For example , a one hundred year old Liverpool native’s story about how she and her husband survived without jobs at home after participating in World War I and related activities is a gold mine. Her decision to tell her husband, ‘Let’s go to America,” and the details of her struggles to find a position, eventually as a cook for the wealthy family I was studying, taught me about history, love, courage, and much more than I ever imagined that interview would provide. I was the student in that situation, and I will never forget her. Fortunately, her words have been preserved and others will hear them as well. Now, with digital tools, these stories can be heard, and sometimes seen and transcribed, by a much larger audience. I hope to create and to participate in a digital oral history project at some point in my career. Shared inquiry and shared authority empower us all. We should celebrate them, not fear them.
The idea of digital transcription is one focus of Michael Frisch’s 2001 piece “From A Shared Authority to the Digital Kitchen and Back.” Frisch celebrates the idea of digital transcriptions of oral history interviews, but applies the “raw” and “cooked” dichotomy to the interview transcriptions themselves and what “scholars, documentary producers, exhibition curators, and the like to find and process things out of this raw mass, resulting in a well-cooked, receivable presentation of some kind” (129-130). In their piece, Corbett and Miller note, “The stories public historians want to tell are sometimes not the stories the public wants to hear” (22).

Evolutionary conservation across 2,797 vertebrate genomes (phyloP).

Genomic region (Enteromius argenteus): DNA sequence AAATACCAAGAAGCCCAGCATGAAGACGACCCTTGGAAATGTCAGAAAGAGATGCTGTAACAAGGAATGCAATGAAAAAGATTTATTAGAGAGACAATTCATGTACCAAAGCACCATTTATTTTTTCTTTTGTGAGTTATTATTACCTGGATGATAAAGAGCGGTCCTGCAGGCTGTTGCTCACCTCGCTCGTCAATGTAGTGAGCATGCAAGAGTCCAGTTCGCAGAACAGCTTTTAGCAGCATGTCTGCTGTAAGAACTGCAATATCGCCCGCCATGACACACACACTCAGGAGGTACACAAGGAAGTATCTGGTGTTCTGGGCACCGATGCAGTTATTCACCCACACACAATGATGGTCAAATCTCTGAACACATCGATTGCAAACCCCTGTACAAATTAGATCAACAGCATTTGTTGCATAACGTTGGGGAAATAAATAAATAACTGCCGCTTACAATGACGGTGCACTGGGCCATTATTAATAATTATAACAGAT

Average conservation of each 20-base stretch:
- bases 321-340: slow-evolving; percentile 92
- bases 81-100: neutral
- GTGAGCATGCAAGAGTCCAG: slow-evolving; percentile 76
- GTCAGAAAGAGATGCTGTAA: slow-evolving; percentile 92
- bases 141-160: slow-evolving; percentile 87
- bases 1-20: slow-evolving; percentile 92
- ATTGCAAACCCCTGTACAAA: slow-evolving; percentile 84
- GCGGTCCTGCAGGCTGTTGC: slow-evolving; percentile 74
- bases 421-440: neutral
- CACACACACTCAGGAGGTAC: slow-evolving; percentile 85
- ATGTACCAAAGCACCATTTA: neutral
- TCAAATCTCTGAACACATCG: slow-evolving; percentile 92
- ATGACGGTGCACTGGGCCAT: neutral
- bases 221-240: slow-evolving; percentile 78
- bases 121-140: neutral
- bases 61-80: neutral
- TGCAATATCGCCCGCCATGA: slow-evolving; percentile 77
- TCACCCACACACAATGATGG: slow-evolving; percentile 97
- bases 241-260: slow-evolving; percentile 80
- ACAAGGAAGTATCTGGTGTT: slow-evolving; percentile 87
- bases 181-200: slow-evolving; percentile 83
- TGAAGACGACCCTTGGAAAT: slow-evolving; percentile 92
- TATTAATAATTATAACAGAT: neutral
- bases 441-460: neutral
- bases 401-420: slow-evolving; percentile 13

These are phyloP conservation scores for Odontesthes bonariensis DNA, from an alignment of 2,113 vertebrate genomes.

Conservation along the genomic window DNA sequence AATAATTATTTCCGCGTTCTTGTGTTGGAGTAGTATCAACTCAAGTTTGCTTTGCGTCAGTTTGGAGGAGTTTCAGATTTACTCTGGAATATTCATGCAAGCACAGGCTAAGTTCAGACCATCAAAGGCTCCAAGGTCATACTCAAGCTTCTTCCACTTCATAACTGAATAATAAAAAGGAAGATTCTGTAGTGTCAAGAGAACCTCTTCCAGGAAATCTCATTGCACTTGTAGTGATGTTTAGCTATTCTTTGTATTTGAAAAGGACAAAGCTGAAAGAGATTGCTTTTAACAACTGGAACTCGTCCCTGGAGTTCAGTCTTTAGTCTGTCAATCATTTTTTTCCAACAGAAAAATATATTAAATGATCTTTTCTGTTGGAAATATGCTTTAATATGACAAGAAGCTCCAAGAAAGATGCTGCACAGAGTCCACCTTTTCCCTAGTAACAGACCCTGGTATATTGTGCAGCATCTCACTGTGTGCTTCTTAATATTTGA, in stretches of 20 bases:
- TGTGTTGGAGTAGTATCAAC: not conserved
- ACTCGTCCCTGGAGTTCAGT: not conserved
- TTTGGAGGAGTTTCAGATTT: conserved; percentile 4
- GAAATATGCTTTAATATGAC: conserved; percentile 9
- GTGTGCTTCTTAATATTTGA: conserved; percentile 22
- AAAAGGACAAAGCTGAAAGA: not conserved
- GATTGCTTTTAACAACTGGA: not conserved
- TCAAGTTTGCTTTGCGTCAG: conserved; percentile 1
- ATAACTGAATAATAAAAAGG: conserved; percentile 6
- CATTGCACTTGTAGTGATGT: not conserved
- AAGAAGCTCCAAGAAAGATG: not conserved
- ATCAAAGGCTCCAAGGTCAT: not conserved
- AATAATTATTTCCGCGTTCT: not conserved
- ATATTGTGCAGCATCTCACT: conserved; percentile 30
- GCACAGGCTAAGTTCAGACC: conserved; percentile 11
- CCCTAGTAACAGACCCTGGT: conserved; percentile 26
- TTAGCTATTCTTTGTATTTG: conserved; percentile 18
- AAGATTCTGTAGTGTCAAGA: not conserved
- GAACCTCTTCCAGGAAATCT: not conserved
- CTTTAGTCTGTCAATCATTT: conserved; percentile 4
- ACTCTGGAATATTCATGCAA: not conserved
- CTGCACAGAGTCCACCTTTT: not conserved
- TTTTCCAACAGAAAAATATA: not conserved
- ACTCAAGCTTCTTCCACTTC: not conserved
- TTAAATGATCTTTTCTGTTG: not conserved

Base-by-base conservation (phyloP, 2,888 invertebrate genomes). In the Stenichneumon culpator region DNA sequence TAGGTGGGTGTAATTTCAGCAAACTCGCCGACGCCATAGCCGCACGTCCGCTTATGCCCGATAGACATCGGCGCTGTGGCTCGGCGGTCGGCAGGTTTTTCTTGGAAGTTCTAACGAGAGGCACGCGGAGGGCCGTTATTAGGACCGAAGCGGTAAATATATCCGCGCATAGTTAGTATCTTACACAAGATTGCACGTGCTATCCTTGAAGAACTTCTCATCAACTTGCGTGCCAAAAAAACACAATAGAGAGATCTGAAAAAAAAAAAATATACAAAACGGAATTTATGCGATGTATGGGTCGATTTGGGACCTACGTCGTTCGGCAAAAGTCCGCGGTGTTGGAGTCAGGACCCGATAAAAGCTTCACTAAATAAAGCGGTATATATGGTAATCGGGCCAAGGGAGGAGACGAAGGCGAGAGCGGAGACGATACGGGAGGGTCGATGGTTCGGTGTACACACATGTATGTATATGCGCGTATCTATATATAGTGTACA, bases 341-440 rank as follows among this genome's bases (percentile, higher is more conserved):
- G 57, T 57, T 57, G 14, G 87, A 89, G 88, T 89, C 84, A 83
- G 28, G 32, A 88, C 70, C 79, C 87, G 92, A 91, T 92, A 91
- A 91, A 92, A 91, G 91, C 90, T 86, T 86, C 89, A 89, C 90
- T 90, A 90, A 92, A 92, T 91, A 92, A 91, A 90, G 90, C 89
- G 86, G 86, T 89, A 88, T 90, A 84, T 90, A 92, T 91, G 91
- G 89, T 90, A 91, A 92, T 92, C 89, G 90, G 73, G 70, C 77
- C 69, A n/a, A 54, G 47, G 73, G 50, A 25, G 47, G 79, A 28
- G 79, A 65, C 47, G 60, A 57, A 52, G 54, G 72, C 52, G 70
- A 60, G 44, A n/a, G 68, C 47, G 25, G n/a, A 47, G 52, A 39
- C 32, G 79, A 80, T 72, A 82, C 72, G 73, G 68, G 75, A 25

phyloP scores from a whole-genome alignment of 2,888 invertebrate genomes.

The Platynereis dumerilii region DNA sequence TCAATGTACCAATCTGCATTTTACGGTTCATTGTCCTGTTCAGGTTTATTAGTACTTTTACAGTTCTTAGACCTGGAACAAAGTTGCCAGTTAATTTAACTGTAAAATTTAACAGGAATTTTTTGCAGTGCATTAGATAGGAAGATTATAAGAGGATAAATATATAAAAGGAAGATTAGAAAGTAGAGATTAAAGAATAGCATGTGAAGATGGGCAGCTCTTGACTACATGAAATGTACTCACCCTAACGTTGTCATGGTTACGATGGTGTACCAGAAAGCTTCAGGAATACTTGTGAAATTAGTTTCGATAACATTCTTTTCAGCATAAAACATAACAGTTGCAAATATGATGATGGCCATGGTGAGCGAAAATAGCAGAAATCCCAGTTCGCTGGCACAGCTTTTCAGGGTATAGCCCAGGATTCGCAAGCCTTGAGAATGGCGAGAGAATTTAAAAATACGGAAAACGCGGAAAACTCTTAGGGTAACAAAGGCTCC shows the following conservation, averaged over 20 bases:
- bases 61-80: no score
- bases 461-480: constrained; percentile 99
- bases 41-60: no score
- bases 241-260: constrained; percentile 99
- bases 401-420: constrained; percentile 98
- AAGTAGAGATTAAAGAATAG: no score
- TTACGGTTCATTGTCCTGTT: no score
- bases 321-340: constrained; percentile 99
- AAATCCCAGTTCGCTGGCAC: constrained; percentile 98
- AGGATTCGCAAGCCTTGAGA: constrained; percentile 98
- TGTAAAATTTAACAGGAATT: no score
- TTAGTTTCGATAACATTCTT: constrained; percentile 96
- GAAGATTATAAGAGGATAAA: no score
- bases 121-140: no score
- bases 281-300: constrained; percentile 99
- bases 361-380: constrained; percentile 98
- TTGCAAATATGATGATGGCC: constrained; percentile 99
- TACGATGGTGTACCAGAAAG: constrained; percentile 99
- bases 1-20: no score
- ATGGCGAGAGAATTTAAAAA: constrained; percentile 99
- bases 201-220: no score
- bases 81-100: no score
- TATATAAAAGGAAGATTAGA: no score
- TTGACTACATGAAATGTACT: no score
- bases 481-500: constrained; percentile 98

Frisch later speaks of a “post-documentary sensibility,” one which allows for more people to create meaning in public history (130). He tackles the topic of search methods, and encourages “exploring” using a “non-linear spatial imagination” (132). On an optimistic note, he says,
“what I find most exciting in new modes of engaging digital information is the unfolding capacity to present such explorable spaces in imaginative, expansive ways, and the deployment of tools for their fluid, non-directed navigation. Both oral history and a range of digital realms are focusing more on creative exploration than on the dutiful provision of answers that can only be as good as the questions” (132)